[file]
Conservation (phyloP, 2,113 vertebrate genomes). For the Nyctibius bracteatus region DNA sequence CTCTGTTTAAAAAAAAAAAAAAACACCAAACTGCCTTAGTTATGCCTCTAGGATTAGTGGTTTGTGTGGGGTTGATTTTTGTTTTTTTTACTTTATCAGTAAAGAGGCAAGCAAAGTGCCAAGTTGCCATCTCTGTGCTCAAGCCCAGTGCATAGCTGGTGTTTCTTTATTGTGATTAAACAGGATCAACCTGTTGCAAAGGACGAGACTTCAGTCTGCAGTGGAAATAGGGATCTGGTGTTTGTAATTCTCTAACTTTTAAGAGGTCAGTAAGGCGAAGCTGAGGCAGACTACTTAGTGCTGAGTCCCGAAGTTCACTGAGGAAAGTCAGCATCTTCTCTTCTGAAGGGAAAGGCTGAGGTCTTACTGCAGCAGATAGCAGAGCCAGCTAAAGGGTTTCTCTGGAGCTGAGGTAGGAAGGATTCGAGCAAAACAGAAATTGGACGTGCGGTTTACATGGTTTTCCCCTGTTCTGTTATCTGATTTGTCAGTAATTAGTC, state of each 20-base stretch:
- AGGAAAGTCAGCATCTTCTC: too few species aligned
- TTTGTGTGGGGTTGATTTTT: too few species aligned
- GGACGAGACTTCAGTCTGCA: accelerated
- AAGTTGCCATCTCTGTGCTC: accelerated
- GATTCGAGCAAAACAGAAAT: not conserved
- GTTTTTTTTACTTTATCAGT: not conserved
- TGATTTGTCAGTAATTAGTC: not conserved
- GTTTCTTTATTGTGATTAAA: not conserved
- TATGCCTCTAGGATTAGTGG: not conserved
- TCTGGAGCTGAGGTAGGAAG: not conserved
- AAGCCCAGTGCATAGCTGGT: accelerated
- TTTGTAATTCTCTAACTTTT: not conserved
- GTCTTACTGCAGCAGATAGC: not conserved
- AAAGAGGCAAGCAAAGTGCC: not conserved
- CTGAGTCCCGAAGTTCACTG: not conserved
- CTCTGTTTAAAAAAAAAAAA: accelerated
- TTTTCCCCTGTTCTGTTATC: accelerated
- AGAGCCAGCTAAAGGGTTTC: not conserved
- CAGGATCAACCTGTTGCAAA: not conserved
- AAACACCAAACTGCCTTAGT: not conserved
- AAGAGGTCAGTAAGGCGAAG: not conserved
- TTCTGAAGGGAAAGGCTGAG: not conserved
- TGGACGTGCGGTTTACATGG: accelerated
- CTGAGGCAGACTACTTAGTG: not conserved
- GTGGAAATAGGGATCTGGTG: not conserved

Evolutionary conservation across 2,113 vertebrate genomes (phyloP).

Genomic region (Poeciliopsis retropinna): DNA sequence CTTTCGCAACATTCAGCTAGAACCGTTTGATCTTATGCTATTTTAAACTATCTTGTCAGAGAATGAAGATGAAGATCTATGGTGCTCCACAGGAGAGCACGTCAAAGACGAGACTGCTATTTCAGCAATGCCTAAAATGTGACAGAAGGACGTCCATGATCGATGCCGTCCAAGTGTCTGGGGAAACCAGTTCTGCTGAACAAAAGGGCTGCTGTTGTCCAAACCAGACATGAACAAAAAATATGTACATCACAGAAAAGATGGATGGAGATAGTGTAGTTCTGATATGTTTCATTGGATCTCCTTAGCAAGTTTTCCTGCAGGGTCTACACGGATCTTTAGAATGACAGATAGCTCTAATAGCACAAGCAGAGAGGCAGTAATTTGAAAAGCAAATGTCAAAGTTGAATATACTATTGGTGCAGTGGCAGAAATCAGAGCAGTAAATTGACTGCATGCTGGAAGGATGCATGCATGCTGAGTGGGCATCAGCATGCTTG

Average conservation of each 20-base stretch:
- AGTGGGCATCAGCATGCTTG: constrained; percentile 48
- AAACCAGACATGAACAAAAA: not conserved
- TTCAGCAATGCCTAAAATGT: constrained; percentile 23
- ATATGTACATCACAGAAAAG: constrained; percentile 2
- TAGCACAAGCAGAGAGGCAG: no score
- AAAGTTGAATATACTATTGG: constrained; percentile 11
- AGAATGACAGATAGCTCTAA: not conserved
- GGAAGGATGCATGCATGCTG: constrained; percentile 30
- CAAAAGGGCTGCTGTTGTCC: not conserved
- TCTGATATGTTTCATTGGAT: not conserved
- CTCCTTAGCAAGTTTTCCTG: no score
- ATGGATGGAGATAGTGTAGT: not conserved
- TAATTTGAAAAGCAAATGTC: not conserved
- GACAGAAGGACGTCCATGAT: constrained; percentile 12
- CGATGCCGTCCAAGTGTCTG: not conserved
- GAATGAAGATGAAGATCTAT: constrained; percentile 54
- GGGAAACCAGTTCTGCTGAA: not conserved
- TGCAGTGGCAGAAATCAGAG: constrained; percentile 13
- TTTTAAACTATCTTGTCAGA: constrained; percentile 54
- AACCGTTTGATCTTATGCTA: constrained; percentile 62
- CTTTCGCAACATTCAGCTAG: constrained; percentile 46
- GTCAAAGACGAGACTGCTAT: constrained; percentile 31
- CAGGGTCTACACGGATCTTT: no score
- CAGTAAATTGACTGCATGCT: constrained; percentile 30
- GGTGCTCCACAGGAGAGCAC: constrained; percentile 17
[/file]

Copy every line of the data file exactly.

Conservation (phyloP, 2,113 vertebrate genomes). For the Nyctibius bracteatus region DNA sequence CTCTGTTTAAAAAAAAAAAAAAACACCAAACTGCCTTAGTTATGCCTCTAGGATTAGTGGTTTGTGTGGGGTTGATTTTTGTTTTTTTTACTTTATCAGTAAAGAGGCAAGCAAAGTGCCAAGTTGCCATCTCTGTGCTCAAGCCCAGTGCATAGCTGGTGTTTCTTTATTGTGATTAAACAGGATCAACCTGTTGCAAAGGACGAGACTTCAGTCTGCAGTGGAAATAGGGATCTGGTGTTTGTAATTCTCTAACTTTTAAGAGGTCAGTAAGGCGAAGCTGAGGCAGACTACTTAGTGCTGAGTCCCGAAGTTCACTGAGGAAAGTCAGCATCTTCTCTTCTGAAGGGAAAGGCTGAGGTCTTACTGCAGCAGATAGCAGAGCCAGCTAAAGGGTTTCTCTGGAGCTGAGGTAGGAAGGATTCGAGCAAAACAGAAATTGGACGTGCGGTTTACATGGTTTTCCCCTGTTCTGTTATCTGATTTGTCAGTAATTAGTC, state of each 20-base stretch:
- AGGAAAGTCAGCATCTTCTC: too few species aligned
- TTTGTGTGGGGTTGATTTTT: too few species aligned
- GGACGAGACTTCAGTCTGCA: accelerated
- AAGTTGCCATCTCTGTGCTC: accelerated
- GATTCGAGCAAAACAGAAAT: not conserved
- GTTTTTTTTACTTTATCAGT: not conserved
- TGATTTGTCAGTAATTAGTC: not conserved
- GTTTCTTTATTGTGATTAAA: not conserved
- TATGCCTCTAGGATTAGTGG: not conserved
- TCTGGAGCTGAGGTAGGAAG: not conserved
- AAGCCCAGTGCATAGCTGGT: accelerated
- TTTGTAATTCTCTAACTTTT: not conserved
- GTCTTACTGCAGCAGATAGC: not conserved
- AAAGAGGCAAGCAAAGTGCC: not conserved
- CTGAGTCCCGAAGTTCACTG: not conserved
- CTCTGTTTAAAAAAAAAAAA: accelerated
- TTTTCCCCTGTTCTGTTATC: accelerated
- AGAGCCAGCTAAAGGGTTTC: not conserved
- CAGGATCAACCTGTTGCAAA: not conserved
- AAACACCAAACTGCCTTAGT: not conserved
- AAGAGGTCAGTAAGGCGAAG: not conserved
- TTCTGAAGGGAAAGGCTGAG: not conserved
- TGGACGTGCGGTTTACATGG: accelerated
- CTGAGGCAGACTACTTAGTG: not conserved
- GTGGAAATAGGGATCTGGTG: not conserved

Evolutionary conservation across 2,113 vertebrate genomes (phyloP).

Genomic region (Poeciliopsis retropinna): DNA sequence CTTTCGCAACATTCAGCTAGAACCGTTTGATCTTATGCTATTTTAAACTATCTTGTCAGAGAATGAAGATGAAGATCTATGGTGCTCCACAGGAGAGCACGTCAAAGACGAGACTGCTATTTCAGCAATGCCTAAAATGTGACAGAAGGACGTCCATGATCGATGCCGTCCAAGTGTCTGGGGAAACCAGTTCTGCTGAACAAAAGGGCTGCTGTTGTCCAAACCAGACATGAACAAAAAATATGTACATCACAGAAAAGATGGATGGAGATAGTGTAGTTCTGATATGTTTCATTGGATCTCCTTAGCAAGTTTTCCTGCAGGGTCTACACGGATCTTTAGAATGACAGATAGCTCTAATAGCACAAGCAGAGAGGCAGTAATTTGAAAAGCAAATGTCAAAGTTGAATATACTATTGGTGCAGTGGCAGAAATCAGAGCAGTAAATTGACTGCATGCTGGAAGGATGCATGCATGCTGAGTGGGCATCAGCATGCTTG

Average conservation of each 20-base stretch:
- AGTGGGCATCAGCATGCTTG: constrained; percentile 48
- AAACCAGACATGAACAAAAA: not conserved
- TTCAGCAATGCCTAAAATGT: constrained; percentile 23
- ATATGTACATCACAGAAAAG: constrained; percentile 2
- TAGCACAAGCAGAGAGGCAG: no score
- AAAGTTGAATATACTATTGG: constrained; percentile 11
- AGAATGACAGATAGCTCTAA: not conserved
- GGAAGGATGCATGCATGCTG: constrained; percentile 30
- CAAAAGGGCTGCTGTTGTCC: not conserved
- TCTGATATGTTTCATTGGAT: not conserved
- CTCCTTAGCAAGTTTTCCTG: no score
- ATGGATGGAGATAGTGTAGT: not conserved
- TAATTTGAAAAGCAAATGTC: not conserved
- GACAGAAGGACGTCCATGAT: constrained; percentile 12
- CGATGCCGTCCAAGTGTCTG: not conserved
- GAATGAAGATGAAGATCTAT: constrained; percentile 54
- GGGAAACCAGTTCTGCTGAA: not conserved
- TGCAGTGGCAGAAATCAGAG: constrained; percentile 13
- TTTTAAACTATCTTGTCAGA: constrained; percentile 54
- AACCGTTTGATCTTATGCTA: constrained; percentile 62
- CTTTCGCAACATTCAGCTAG: constrained; percentile 46
- GTCAAAGACGAGACTGCTAT: constrained; percentile 31
- CAGGGTCTACACGGATCTTT: no score
- CAGTAAATTGACTGCATGCT: constrained; percentile 30
- GGTGCTCCACAGGAGAGCAC: constrained; percentile 17